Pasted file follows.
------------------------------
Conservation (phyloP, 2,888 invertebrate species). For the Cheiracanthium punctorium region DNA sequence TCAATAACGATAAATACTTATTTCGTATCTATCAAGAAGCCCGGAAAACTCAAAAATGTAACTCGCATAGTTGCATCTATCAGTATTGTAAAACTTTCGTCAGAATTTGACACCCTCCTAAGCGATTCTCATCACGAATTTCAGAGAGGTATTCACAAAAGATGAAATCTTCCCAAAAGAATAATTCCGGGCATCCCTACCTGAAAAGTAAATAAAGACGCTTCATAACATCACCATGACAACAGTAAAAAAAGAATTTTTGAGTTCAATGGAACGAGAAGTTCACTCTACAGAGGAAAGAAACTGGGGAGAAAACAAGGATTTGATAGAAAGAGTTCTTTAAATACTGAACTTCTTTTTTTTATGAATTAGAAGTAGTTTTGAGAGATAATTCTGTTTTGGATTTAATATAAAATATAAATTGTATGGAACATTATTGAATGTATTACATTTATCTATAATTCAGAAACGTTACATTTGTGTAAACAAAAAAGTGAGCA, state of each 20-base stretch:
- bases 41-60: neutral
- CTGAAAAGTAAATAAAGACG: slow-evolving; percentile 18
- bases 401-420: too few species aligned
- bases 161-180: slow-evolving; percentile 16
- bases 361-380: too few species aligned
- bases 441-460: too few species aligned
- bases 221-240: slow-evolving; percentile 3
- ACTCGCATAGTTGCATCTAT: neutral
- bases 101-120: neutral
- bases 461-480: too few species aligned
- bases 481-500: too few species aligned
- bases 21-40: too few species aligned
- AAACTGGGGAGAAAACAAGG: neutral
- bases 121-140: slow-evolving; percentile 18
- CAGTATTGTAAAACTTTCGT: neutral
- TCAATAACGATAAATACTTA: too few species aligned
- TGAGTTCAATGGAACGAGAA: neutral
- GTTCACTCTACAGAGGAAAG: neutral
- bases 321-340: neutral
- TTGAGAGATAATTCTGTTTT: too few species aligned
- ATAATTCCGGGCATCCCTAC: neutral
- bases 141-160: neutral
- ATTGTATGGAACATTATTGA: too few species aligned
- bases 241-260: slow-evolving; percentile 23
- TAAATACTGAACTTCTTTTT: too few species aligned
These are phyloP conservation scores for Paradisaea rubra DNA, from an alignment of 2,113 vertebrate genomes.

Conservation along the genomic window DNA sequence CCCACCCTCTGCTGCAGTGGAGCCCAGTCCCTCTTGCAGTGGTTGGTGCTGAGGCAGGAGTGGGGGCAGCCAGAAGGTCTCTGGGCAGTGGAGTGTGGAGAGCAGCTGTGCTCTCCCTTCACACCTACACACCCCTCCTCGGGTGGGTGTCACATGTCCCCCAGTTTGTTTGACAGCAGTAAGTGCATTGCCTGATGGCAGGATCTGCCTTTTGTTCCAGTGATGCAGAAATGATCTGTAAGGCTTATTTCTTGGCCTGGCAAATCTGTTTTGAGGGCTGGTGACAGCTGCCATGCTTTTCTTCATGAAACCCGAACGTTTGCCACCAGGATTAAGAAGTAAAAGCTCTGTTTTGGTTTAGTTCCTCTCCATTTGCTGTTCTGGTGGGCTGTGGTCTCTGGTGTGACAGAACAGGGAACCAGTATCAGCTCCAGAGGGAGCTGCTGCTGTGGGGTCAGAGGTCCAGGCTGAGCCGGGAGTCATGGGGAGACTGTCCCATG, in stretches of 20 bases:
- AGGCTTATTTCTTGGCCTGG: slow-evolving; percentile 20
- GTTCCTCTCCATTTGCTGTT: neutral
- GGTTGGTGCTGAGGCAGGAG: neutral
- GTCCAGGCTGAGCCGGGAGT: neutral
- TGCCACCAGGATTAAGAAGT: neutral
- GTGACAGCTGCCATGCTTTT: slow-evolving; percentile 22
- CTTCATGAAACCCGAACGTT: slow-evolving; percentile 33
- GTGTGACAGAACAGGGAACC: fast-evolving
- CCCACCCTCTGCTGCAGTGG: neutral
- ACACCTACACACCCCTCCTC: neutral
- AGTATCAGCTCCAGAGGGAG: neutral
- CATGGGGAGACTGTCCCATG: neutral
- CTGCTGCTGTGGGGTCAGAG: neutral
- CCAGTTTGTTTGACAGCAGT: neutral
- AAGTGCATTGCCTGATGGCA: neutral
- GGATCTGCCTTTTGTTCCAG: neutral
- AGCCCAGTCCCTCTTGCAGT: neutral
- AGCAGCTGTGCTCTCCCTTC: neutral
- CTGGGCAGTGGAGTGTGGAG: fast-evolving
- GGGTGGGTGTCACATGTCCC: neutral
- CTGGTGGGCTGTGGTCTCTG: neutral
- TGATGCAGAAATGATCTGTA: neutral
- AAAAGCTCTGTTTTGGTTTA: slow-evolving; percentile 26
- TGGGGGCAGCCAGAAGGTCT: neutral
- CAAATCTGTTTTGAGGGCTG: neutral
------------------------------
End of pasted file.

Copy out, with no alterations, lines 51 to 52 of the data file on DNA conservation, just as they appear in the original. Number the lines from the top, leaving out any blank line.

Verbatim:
- AAAAGCTCTGTTTTGGTTTA: slow-evolving; percentile 26
- TGGGGGCAGCCAGAAGGTCT: neutral